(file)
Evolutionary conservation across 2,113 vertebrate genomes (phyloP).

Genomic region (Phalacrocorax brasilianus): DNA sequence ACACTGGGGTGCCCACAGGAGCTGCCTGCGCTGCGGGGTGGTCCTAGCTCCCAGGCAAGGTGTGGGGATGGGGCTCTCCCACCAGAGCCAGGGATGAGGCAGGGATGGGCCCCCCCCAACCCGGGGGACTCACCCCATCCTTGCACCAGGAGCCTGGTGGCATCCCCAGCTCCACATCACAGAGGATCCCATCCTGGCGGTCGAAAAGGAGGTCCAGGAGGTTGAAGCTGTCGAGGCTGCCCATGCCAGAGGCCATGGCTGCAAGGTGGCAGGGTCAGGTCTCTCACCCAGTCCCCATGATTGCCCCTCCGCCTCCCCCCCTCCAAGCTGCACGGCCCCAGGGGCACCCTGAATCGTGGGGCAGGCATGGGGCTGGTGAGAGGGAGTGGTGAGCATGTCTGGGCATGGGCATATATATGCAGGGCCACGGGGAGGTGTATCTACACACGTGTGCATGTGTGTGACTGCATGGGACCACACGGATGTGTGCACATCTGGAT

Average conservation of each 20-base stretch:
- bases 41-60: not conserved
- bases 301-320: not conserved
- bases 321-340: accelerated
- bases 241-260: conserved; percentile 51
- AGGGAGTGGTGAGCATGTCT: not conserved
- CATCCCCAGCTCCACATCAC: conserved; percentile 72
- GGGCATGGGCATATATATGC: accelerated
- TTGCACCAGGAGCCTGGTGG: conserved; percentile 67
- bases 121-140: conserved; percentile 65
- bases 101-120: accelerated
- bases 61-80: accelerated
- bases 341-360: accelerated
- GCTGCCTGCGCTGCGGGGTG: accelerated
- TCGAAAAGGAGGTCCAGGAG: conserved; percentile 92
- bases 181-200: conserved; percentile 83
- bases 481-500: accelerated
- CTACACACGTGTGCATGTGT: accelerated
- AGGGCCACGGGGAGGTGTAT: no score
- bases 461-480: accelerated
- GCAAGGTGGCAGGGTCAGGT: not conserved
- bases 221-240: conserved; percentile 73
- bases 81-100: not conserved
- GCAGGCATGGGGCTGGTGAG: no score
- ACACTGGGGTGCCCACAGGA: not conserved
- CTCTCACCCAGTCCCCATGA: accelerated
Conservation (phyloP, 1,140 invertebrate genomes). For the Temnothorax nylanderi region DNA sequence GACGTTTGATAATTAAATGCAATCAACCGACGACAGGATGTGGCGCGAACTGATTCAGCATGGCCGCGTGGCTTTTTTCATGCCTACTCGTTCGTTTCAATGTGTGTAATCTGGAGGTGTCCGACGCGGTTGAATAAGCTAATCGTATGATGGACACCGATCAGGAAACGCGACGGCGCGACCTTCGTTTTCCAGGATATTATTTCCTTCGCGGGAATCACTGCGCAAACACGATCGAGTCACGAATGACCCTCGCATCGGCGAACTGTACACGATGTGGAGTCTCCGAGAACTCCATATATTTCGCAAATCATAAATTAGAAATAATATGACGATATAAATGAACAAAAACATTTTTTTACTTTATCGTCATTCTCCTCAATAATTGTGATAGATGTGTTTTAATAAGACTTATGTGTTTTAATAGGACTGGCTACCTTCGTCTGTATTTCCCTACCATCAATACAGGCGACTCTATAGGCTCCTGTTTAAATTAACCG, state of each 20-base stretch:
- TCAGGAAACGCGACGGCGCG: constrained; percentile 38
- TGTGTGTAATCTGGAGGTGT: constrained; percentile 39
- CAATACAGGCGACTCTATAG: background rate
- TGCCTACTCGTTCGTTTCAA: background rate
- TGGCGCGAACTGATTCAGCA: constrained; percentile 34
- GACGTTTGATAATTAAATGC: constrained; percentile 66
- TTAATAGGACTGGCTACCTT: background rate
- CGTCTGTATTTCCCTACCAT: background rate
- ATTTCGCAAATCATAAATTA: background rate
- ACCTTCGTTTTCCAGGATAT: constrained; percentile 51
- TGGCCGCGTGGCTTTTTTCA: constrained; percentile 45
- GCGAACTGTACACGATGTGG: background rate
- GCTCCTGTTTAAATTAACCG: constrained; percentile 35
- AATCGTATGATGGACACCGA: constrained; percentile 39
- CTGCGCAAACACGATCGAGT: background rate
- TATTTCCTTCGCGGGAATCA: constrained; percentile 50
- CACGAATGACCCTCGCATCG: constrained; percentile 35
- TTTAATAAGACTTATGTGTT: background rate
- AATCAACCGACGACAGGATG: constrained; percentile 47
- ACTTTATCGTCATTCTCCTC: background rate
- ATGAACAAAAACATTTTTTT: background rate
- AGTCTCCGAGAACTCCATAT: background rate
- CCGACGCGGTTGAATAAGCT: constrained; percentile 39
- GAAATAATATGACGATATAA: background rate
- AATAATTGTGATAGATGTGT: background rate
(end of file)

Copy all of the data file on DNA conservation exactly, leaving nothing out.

Evolutionary conservation across 2,113 vertebrate genomes (phyloP).

Genomic region (Phalacrocorax brasilianus): DNA sequence ACACTGGGGTGCCCACAGGAGCTGCCTGCGCTGCGGGGTGGTCCTAGCTCCCAGGCAAGGTGTGGGGATGGGGCTCTCCCACCAGAGCCAGGGATGAGGCAGGGATGGGCCCCCCCCAACCCGGGGGACTCACCCCATCCTTGCACCAGGAGCCTGGTGGCATCCCCAGCTCCACATCACAGAGGATCCCATCCTGGCGGTCGAAAAGGAGGTCCAGGAGGTTGAAGCTGTCGAGGCTGCCCATGCCAGAGGCCATGGCTGCAAGGTGGCAGGGTCAGGTCTCTCACCCAGTCCCCATGATTGCCCCTCCGCCTCCCCCCCTCCAAGCTGCACGGCCCCAGGGGCACCCTGAATCGTGGGGCAGGCATGGGGCTGGTGAGAGGGAGTGGTGAGCATGTCTGGGCATGGGCATATATATGCAGGGCCACGGGGAGGTGTATCTACACACGTGTGCATGTGTGTGACTGCATGGGACCACACGGATGTGTGCACATCTGGAT

Average conservation of each 20-base stretch:
- bases 41-60: not conserved
- bases 301-320: not conserved
- bases 321-340: accelerated
- bases 241-260: conserved; percentile 51
- AGGGAGTGGTGAGCATGTCT: not conserved
- CATCCCCAGCTCCACATCAC: conserved; percentile 72
- GGGCATGGGCATATATATGC: accelerated
- TTGCACCAGGAGCCTGGTGG: conserved; percentile 67
- bases 121-140: conserved; percentile 65
- bases 101-120: accelerated
- bases 61-80: accelerated
- bases 341-360: accelerated
- GCTGCCTGCGCTGCGGGGTG: accelerated
- TCGAAAAGGAGGTCCAGGAG: conserved; percentile 92
- bases 181-200: conserved; percentile 83
- bases 481-500: accelerated
- CTACACACGTGTGCATGTGT: accelerated
- AGGGCCACGGGGAGGTGTAT: no score
- bases 461-480: accelerated
- GCAAGGTGGCAGGGTCAGGT: not conserved
- bases 221-240: conserved; percentile 73
- bases 81-100: not conserved
- GCAGGCATGGGGCTGGTGAG: no score
- ACACTGGGGTGCCCACAGGA: not conserved
- CTCTCACCCAGTCCCCATGA: accelerated
Conservation (phyloP, 1,140 invertebrate genomes). For the Temnothorax nylanderi region DNA sequence GACGTTTGATAATTAAATGCAATCAACCGACGACAGGATGTGGCGCGAACTGATTCAGCATGGCCGCGTGGCTTTTTTCATGCCTACTCGTTCGTTTCAATGTGTGTAATCTGGAGGTGTCCGACGCGGTTGAATAAGCTAATCGTATGATGGACACCGATCAGGAAACGCGACGGCGCGACCTTCGTTTTCCAGGATATTATTTCCTTCGCGGGAATCACTGCGCAAACACGATCGAGTCACGAATGACCCTCGCATCGGCGAACTGTACACGATGTGGAGTCTCCGAGAACTCCATATATTTCGCAAATCATAAATTAGAAATAATATGACGATATAAATGAACAAAAACATTTTTTTACTTTATCGTCATTCTCCTCAATAATTGTGATAGATGTGTTTTAATAAGACTTATGTGTTTTAATAGGACTGGCTACCTTCGTCTGTATTTCCCTACCATCAATACAGGCGACTCTATAGGCTCCTGTTTAAATTAACCG, state of each 20-base stretch:
- TCAGGAAACGCGACGGCGCG: constrained; percentile 38
- TGTGTGTAATCTGGAGGTGT: constrained; percentile 39
- CAATACAGGCGACTCTATAG: background rate
- TGCCTACTCGTTCGTTTCAA: background rate
- TGGCGCGAACTGATTCAGCA: constrained; percentile 34
- GACGTTTGATAATTAAATGC: constrained; percentile 66
- TTAATAGGACTGGCTACCTT: background rate
- CGTCTGTATTTCCCTACCAT: background rate
- ATTTCGCAAATCATAAATTA: background rate
- ACCTTCGTTTTCCAGGATAT: constrained; percentile 51
- TGGCCGCGTGGCTTTTTTCA: constrained; percentile 45
- GCGAACTGTACACGATGTGG: background rate
- GCTCCTGTTTAAATTAACCG: constrained; percentile 35
- AATCGTATGATGGACACCGA: constrained; percentile 39
- CTGCGCAAACACGATCGAGT: background rate
- TATTTCCTTCGCGGGAATCA: constrained; percentile 50
- CACGAATGACCCTCGCATCG: constrained; percentile 35
- TTTAATAAGACTTATGTGTT: background rate
- AATCAACCGACGACAGGATG: constrained; percentile 47
- ACTTTATCGTCATTCTCCTC: background rate
- ATGAACAAAAACATTTTTTT: background rate
- AGTCTCCGAGAACTCCATAT: background rate
- CCGACGCGGTTGAATAAGCT: constrained; percentile 39
- GAAATAATATGACGATATAA: background rate
- AATAATTGTGATAGATGTGT: background rate